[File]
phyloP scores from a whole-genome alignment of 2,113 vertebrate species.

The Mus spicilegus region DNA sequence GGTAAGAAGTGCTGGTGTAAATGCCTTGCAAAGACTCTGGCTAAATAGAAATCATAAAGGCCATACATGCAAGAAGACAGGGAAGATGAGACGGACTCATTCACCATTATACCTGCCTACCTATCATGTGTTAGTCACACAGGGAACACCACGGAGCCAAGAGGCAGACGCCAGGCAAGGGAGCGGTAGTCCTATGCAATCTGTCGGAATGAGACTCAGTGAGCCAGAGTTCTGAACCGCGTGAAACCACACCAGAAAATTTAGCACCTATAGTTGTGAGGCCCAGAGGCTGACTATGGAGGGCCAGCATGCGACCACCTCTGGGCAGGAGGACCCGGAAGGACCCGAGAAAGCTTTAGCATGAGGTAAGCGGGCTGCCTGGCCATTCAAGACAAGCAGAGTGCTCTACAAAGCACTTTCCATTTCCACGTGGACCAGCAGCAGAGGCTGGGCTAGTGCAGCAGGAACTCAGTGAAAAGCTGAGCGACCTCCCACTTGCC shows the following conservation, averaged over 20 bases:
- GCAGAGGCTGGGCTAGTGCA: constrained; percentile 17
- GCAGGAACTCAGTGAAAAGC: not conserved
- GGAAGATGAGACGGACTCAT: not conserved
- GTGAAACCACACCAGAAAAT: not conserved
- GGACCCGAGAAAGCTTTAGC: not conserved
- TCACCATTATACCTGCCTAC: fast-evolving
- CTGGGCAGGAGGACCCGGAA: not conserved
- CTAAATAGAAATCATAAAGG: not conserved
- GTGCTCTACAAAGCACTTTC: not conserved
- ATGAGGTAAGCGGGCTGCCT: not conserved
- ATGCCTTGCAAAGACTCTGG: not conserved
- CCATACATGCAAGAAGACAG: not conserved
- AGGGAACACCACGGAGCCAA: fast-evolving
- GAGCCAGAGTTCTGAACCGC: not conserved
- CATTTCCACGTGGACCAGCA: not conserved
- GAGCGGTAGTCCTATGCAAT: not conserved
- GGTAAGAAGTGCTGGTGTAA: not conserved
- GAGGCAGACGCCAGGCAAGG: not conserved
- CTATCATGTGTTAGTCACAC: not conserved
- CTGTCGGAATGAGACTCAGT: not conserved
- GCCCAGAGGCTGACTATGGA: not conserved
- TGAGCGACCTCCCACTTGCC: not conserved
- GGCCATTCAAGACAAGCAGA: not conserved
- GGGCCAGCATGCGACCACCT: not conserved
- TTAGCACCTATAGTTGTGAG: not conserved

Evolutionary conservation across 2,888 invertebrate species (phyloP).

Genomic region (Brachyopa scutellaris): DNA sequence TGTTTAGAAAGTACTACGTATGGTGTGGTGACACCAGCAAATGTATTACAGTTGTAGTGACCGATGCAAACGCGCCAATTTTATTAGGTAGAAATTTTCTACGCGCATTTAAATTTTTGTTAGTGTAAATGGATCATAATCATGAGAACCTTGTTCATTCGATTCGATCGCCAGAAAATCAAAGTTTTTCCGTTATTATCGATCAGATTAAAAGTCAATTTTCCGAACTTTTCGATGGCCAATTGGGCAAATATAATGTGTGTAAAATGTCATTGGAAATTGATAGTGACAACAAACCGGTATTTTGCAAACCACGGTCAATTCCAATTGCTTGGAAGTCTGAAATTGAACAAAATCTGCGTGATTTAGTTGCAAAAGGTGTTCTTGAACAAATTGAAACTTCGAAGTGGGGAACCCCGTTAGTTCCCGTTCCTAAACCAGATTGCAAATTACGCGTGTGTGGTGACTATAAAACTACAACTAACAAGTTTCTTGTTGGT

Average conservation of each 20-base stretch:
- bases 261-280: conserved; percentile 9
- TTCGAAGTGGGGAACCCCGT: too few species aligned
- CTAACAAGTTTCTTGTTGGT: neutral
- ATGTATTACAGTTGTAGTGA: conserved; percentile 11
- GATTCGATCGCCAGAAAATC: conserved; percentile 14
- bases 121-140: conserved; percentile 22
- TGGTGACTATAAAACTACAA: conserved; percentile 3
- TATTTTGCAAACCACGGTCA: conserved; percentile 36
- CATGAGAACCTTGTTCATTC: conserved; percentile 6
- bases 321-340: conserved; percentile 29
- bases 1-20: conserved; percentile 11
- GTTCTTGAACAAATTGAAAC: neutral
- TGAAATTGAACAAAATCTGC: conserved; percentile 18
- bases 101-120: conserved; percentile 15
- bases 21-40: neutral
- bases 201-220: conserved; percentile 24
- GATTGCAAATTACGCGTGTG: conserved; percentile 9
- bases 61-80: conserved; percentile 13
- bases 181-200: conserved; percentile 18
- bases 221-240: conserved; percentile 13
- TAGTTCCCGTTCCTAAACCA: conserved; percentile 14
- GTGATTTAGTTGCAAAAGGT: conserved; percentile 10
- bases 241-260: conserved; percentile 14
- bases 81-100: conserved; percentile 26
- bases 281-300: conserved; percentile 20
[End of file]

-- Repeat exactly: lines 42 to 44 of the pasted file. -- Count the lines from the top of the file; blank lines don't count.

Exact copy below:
- GTTCTTGAACAAATTGAAAC: neutral
- TGAAATTGAACAAAATCTGC: conserved; percentile 18
- bases 101-120: conserved; percentile 15